The West Virginia Department of Health and Human Resources (DHHR) today announced after 40 years of litigation and negotiations, the Hartley case, also known as E.H., et al. v. Matin, et al., has been dismissed.
“This has been a very long journey for the state of West Virginia and for DHHR,” said Bill J. Crouch, DHHR Cabinet Secretary. “It took an open dialogue and the development of trust among all parties to bring this matter to conclusion. Our journey in caring for those with mental health conditions and disabilities, however, does not end here. We must continue what we have started, and we still have much to do.”
The original lawsuit filed in 1981 was to address patients’ rights to humane conditions and therapeutic treatment. Over the course of 40 years, the case has covered many related issues, and has been under the purview of several judges, with the last being Judge Louis E. “Duke” Bloom dismissing the case.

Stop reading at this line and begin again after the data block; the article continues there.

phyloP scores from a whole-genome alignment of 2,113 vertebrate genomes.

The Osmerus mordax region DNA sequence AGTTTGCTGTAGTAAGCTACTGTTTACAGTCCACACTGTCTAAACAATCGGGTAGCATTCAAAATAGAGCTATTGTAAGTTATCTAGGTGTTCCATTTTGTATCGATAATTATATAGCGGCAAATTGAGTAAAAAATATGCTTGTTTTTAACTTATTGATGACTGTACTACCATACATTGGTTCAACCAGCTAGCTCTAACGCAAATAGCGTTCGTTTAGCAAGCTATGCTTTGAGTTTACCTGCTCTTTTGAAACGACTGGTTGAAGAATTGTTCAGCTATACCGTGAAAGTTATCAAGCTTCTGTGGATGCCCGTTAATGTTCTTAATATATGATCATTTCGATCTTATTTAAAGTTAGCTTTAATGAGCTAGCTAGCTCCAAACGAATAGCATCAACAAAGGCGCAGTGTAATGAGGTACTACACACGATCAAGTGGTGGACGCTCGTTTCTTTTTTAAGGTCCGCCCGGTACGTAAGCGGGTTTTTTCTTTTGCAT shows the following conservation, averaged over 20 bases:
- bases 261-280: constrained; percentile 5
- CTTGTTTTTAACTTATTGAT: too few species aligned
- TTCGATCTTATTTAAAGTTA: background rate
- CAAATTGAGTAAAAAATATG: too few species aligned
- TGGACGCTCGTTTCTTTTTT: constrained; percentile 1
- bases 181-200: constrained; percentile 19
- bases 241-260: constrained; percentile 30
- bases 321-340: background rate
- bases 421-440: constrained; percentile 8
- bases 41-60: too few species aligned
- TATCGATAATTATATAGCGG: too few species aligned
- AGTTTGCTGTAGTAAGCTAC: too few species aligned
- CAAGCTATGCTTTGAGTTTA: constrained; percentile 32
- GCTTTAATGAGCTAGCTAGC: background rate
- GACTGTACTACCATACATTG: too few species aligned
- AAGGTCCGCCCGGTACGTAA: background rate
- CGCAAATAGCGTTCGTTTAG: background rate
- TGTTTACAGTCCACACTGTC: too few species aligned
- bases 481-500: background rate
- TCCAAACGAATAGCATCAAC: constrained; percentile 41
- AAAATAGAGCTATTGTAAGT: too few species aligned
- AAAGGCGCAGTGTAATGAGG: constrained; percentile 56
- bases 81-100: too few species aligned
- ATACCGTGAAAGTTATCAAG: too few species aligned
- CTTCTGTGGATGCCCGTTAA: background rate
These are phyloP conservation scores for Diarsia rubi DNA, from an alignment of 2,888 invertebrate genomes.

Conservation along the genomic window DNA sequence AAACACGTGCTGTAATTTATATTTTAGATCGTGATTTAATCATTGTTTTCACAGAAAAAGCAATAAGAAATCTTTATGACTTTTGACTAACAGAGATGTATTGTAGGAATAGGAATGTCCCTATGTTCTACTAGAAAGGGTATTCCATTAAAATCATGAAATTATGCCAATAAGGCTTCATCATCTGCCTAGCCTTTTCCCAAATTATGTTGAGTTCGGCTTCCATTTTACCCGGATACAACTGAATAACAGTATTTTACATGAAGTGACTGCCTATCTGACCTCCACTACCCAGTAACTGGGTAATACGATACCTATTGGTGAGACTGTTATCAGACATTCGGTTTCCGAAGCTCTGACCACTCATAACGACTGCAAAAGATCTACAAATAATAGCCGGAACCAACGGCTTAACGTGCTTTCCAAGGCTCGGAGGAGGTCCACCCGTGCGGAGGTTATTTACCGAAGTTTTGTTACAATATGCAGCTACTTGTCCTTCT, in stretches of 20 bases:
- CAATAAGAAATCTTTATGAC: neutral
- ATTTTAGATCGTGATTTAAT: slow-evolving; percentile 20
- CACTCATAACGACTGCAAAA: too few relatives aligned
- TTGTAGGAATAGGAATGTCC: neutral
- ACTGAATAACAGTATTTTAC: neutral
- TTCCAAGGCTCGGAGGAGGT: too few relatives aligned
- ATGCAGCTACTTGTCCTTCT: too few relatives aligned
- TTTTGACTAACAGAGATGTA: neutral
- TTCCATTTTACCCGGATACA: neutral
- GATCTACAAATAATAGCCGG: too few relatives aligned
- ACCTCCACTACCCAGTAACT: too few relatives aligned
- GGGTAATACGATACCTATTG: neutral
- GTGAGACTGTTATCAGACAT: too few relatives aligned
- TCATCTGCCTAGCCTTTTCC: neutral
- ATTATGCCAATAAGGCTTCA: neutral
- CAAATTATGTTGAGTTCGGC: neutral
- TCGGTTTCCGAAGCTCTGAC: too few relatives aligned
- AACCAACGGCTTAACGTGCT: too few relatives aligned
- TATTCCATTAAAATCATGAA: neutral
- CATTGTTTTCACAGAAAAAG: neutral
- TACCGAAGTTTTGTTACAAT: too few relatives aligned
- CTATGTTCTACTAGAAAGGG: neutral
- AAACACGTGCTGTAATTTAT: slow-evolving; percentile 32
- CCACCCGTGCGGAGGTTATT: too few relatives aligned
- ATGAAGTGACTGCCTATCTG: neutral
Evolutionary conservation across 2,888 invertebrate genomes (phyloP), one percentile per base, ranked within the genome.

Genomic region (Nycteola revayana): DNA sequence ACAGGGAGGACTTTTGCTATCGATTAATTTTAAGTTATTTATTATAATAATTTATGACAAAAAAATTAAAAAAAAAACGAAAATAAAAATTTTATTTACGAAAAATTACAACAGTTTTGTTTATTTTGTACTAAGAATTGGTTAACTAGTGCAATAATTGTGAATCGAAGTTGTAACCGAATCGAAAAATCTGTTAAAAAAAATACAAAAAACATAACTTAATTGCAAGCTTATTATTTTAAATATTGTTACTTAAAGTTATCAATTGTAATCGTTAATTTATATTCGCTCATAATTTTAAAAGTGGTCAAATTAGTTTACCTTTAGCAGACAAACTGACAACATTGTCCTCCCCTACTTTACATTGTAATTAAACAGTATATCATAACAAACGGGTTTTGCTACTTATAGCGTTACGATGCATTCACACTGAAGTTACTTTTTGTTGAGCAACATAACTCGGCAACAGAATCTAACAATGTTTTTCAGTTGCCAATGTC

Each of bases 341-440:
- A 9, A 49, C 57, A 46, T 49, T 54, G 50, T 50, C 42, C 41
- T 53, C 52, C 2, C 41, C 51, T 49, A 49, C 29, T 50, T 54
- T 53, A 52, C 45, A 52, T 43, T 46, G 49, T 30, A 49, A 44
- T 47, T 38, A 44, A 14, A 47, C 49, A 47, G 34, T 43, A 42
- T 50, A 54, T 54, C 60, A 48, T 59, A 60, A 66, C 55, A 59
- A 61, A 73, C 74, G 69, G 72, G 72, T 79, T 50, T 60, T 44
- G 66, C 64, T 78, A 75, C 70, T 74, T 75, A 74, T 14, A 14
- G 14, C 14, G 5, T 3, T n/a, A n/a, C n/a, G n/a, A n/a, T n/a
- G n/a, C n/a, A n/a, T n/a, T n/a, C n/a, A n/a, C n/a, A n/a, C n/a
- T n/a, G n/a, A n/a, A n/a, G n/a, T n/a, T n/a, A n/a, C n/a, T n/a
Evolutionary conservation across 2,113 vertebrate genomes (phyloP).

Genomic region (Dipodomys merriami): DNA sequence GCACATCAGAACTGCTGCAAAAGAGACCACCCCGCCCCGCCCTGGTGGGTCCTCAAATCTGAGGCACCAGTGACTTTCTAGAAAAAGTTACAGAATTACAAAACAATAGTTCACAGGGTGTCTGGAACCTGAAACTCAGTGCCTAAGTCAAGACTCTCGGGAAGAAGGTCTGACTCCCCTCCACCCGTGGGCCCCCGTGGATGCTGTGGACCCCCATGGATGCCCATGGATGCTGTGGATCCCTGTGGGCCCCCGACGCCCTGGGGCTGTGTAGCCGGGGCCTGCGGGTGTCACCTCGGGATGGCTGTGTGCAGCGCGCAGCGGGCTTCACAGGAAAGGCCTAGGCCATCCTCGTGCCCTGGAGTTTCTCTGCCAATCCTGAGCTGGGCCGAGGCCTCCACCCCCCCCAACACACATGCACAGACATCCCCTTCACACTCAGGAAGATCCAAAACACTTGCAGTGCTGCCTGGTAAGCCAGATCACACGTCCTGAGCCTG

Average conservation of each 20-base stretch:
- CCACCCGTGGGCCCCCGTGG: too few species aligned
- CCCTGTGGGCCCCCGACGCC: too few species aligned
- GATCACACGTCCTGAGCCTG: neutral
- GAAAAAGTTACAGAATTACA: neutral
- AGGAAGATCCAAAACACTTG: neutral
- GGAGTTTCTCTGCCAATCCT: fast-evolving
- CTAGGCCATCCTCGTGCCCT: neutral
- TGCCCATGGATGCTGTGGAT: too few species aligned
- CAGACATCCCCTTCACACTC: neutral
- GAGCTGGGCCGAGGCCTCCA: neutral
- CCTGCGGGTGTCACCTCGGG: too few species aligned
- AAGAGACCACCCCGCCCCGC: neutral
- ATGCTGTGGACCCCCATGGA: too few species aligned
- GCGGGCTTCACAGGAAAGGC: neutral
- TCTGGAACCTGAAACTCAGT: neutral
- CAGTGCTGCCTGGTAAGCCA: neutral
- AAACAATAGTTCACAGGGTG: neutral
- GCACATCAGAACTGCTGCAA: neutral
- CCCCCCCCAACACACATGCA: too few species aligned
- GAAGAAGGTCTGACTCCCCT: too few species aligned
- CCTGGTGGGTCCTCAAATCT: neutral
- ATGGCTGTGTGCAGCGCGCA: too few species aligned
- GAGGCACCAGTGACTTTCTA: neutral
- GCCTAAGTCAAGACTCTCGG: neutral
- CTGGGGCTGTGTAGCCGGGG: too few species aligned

“I am grateful for Judge Bloom’s firm commitment to the care and treatment of those in need of DHHR’s services for those with mental health conditions,” added Crouch. “I began these discussions by saying that we all wanted the same thing for those we serve, and I believe these shared goals contributed to the resolution of this case. Additionally, the partnership with Court Monitor David Sudbeck, and the advocates from Disability Rights of West Virginia and Mountain State Justice, all recognize that DHHR shares the same vision of safety and offering the highest quality of care to our patients while maintaining positive working conditions for our staff.”
The dismissal order obligates DHHR to continue funding community-based mental health services and the independent patient advocates inside the two hospitals. DHHR also will create a new Office of the Mental Health Ombudsman to transition from judicial oversight to a departmental administrative process.